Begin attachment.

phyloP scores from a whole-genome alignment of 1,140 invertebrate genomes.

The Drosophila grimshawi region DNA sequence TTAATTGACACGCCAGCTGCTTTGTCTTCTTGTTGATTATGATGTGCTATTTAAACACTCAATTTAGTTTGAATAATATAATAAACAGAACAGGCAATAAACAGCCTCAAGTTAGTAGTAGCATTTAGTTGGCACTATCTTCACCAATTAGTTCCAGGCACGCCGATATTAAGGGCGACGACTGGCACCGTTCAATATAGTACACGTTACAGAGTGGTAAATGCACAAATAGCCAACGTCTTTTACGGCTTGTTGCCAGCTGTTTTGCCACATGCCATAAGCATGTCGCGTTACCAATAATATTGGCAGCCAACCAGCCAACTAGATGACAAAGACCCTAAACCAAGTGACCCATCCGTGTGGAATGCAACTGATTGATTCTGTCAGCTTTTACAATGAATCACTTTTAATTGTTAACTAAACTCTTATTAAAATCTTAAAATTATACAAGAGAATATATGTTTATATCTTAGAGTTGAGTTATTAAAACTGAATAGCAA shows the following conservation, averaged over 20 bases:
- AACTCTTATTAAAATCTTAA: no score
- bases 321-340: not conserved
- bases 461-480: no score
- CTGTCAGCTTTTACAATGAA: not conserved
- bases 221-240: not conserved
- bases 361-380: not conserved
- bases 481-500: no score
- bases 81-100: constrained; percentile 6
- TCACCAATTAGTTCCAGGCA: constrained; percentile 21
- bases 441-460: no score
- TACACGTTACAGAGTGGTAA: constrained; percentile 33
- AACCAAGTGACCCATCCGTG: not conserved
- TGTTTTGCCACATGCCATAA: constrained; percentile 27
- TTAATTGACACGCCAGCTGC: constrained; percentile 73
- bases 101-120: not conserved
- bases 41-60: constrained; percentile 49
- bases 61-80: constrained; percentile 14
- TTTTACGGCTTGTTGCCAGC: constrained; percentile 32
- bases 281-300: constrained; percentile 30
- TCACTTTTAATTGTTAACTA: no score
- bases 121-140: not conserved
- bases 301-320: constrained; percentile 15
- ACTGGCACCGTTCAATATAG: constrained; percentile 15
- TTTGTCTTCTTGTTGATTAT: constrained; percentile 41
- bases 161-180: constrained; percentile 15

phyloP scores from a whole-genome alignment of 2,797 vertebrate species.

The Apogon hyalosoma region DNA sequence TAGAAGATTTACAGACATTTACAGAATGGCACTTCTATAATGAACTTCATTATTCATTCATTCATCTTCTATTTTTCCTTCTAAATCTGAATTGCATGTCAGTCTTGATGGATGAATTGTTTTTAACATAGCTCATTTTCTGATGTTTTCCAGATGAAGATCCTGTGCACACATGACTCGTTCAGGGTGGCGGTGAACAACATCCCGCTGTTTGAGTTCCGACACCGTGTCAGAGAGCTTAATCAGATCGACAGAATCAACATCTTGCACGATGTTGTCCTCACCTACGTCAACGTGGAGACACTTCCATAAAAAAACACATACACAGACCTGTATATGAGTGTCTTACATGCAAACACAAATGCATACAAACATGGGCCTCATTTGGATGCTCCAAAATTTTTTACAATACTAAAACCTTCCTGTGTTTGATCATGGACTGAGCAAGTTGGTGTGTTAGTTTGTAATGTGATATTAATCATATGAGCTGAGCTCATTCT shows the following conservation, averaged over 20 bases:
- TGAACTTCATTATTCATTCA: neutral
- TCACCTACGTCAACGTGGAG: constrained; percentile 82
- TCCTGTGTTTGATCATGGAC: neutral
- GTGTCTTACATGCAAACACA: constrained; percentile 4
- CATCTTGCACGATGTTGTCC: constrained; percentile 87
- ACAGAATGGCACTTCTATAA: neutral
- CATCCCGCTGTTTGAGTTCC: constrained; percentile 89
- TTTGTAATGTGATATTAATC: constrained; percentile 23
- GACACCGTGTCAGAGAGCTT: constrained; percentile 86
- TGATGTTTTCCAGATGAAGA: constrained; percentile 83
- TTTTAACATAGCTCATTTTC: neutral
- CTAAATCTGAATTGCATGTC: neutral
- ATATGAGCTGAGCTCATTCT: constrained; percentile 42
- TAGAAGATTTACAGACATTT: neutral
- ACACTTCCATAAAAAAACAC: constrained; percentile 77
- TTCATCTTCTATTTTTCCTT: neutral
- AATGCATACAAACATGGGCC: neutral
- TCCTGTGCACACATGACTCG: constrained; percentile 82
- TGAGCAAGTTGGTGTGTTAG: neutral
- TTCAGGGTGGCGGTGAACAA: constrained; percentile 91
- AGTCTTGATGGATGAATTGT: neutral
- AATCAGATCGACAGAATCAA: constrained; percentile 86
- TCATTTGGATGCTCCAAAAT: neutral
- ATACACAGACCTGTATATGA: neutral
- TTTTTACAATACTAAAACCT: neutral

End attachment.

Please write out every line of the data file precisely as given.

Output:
phyloP scores from a whole-genome alignment of 1,140 invertebrate genomes.

The Drosophila grimshawi region DNA sequence TTAATTGACACGCCAGCTGCTTTGTCTTCTTGTTGATTATGATGTGCTATTTAAACACTCAATTTAGTTTGAATAATATAATAAACAGAACAGGCAATAAACAGCCTCAAGTTAGTAGTAGCATTTAGTTGGCACTATCTTCACCAATTAGTTCCAGGCACGCCGATATTAAGGGCGACGACTGGCACCGTTCAATATAGTACACGTTACAGAGTGGTAAATGCACAAATAGCCAACGTCTTTTACGGCTTGTTGCCAGCTGTTTTGCCACATGCCATAAGCATGTCGCGTTACCAATAATATTGGCAGCCAACCAGCCAACTAGATGACAAAGACCCTAAACCAAGTGACCCATCCGTGTGGAATGCAACTGATTGATTCTGTCAGCTTTTACAATGAATCACTTTTAATTGTTAACTAAACTCTTATTAAAATCTTAAAATTATACAAGAGAATATATGTTTATATCTTAGAGTTGAGTTATTAAAACTGAATAGCAA shows the following conservation, averaged over 20 bases:
- AACTCTTATTAAAATCTTAA: no score
- bases 321-340: not conserved
- bases 461-480: no score
- CTGTCAGCTTTTACAATGAA: not conserved
- bases 221-240: not conserved
- bases 361-380: not conserved
- bases 481-500: no score
- bases 81-100: constrained; percentile 6
- TCACCAATTAGTTCCAGGCA: constrained; percentile 21
- bases 441-460: no score
- TACACGTTACAGAGTGGTAA: constrained; percentile 33
- AACCAAGTGACCCATCCGTG: not conserved
- TGTTTTGCCACATGCCATAA: constrained; percentile 27
- TTAATTGACACGCCAGCTGC: constrained; percentile 73
- bases 101-120: not conserved
- bases 41-60: constrained; percentile 49
- bases 61-80: constrained; percentile 14
- TTTTACGGCTTGTTGCCAGC: constrained; percentile 32
- bases 281-300: constrained; percentile 30
- TCACTTTTAATTGTTAACTA: no score
- bases 121-140: not conserved
- bases 301-320: constrained; percentile 15
- ACTGGCACCGTTCAATATAG: constrained; percentile 15
- TTTGTCTTCTTGTTGATTAT: constrained; percentile 41
- bases 161-180: constrained; percentile 15

phyloP scores from a whole-genome alignment of 2,797 vertebrate species.

The Apogon hyalosoma region DNA sequence TAGAAGATTTACAGACATTTACAGAATGGCACTTCTATAATGAACTTCATTATTCATTCATTCATCTTCTATTTTTCCTTCTAAATCTGAATTGCATGTCAGTCTTGATGGATGAATTGTTTTTAACATAGCTCATTTTCTGATGTTTTCCAGATGAAGATCCTGTGCACACATGACTCGTTCAGGGTGGCGGTGAACAACATCCCGCTGTTTGAGTTCCGACACCGTGTCAGAGAGCTTAATCAGATCGACAGAATCAACATCTTGCACGATGTTGTCCTCACCTACGTCAACGTGGAGACACTTCCATAAAAAAACACATACACAGACCTGTATATGAGTGTCTTACATGCAAACACAAATGCATACAAACATGGGCCTCATTTGGATGCTCCAAAATTTTTTACAATACTAAAACCTTCCTGTGTTTGATCATGGACTGAGCAAGTTGGTGTGTTAGTTTGTAATGTGATATTAATCATATGAGCTGAGCTCATTCT shows the following conservation, averaged over 20 bases:
- TGAACTTCATTATTCATTCA: neutral
- TCACCTACGTCAACGTGGAG: constrained; percentile 82
- TCCTGTGTTTGATCATGGAC: neutral
- GTGTCTTACATGCAAACACA: constrained; percentile 4
- CATCTTGCACGATGTTGTCC: constrained; percentile 87
- ACAGAATGGCACTTCTATAA: neutral
- CATCCCGCTGTTTGAGTTCC: constrained; percentile 89
- TTTGTAATGTGATATTAATC: constrained; percentile 23
- GACACCGTGTCAGAGAGCTT: constrained; percentile 86
- TGATGTTTTCCAGATGAAGA: constrained; percentile 83
- TTTTAACATAGCTCATTTTC: neutral
- CTAAATCTGAATTGCATGTC: neutral
- ATATGAGCTGAGCTCATTCT: constrained; percentile 42
- TAGAAGATTTACAGACATTT: neutral
- ACACTTCCATAAAAAAACAC: constrained; percentile 77
- TTCATCTTCTATTTTTCCTT: neutral
- AATGCATACAAACATGGGCC: neutral
- TCCTGTGCACACATGACTCG: constrained; percentile 82
- TGAGCAAGTTGGTGTGTTAG: neutral
- TTCAGGGTGGCGGTGAACAA: constrained; percentile 91
- AGTCTTGATGGATGAATTGT: neutral
- AATCAGATCGACAGAATCAA: constrained; percentile 86
- TCATTTGGATGCTCCAAAAT: neutral
- ATACACAGACCTGTATATGA: neutral
- TTTTTACAATACTAAAACCT: neutral